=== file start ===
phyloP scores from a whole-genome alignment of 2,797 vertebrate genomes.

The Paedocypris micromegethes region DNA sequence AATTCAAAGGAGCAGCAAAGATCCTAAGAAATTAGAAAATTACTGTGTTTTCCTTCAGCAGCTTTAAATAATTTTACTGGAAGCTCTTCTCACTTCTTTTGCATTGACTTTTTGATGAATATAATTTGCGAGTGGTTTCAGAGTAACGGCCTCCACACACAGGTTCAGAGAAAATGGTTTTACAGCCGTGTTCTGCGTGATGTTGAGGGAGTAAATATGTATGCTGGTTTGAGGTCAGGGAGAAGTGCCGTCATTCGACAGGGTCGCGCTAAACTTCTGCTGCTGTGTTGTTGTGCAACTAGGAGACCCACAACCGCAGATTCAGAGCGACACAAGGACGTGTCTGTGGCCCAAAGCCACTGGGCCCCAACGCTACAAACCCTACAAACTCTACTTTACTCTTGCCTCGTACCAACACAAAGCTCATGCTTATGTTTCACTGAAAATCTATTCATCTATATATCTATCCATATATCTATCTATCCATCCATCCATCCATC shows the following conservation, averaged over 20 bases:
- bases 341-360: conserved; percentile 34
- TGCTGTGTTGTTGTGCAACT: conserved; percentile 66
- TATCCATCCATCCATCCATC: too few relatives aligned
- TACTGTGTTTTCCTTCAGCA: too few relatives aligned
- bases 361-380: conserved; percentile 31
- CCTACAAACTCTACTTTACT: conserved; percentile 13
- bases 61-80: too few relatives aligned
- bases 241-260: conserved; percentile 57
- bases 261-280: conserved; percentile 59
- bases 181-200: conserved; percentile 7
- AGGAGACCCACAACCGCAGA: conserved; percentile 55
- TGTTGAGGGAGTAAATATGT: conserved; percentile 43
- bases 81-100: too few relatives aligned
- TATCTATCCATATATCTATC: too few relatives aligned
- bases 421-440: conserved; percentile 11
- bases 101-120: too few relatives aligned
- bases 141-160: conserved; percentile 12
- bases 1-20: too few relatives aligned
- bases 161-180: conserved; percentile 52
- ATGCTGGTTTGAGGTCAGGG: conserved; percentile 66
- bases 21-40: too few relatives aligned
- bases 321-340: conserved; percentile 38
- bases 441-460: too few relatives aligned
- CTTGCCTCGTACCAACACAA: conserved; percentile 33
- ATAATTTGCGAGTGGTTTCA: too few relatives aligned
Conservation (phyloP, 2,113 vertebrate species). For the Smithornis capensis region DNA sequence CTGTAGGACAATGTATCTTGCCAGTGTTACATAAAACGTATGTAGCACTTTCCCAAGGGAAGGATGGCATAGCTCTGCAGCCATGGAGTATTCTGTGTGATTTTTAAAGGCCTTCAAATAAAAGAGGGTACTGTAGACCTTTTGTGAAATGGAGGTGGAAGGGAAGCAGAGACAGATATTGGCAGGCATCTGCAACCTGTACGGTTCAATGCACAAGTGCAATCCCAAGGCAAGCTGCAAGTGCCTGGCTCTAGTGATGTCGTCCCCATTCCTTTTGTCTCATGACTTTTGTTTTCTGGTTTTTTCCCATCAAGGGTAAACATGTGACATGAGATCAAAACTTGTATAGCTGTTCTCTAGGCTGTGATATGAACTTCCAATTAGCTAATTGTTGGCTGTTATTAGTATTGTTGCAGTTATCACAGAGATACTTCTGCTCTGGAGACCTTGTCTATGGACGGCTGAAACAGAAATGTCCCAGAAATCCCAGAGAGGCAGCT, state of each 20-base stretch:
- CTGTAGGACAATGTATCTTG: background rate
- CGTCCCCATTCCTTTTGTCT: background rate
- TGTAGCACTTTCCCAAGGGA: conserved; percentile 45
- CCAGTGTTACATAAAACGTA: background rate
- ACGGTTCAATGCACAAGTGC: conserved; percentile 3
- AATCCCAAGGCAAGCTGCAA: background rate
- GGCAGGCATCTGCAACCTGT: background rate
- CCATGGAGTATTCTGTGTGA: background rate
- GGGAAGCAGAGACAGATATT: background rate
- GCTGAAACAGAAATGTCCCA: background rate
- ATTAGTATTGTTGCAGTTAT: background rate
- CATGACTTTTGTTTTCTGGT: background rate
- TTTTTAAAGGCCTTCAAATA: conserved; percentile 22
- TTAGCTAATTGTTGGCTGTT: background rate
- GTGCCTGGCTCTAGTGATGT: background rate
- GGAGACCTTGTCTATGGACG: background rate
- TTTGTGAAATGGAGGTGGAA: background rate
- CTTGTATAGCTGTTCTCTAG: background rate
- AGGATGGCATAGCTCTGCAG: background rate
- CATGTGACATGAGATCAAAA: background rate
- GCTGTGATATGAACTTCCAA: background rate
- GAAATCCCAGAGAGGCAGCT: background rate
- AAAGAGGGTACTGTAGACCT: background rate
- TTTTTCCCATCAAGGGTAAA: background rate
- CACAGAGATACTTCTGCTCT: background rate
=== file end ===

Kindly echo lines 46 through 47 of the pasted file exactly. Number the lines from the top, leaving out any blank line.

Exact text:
- CTTGTATAGCTGTTCTCTAG: background rate
- AGGATGGCATAGCTCTGCAG: background rate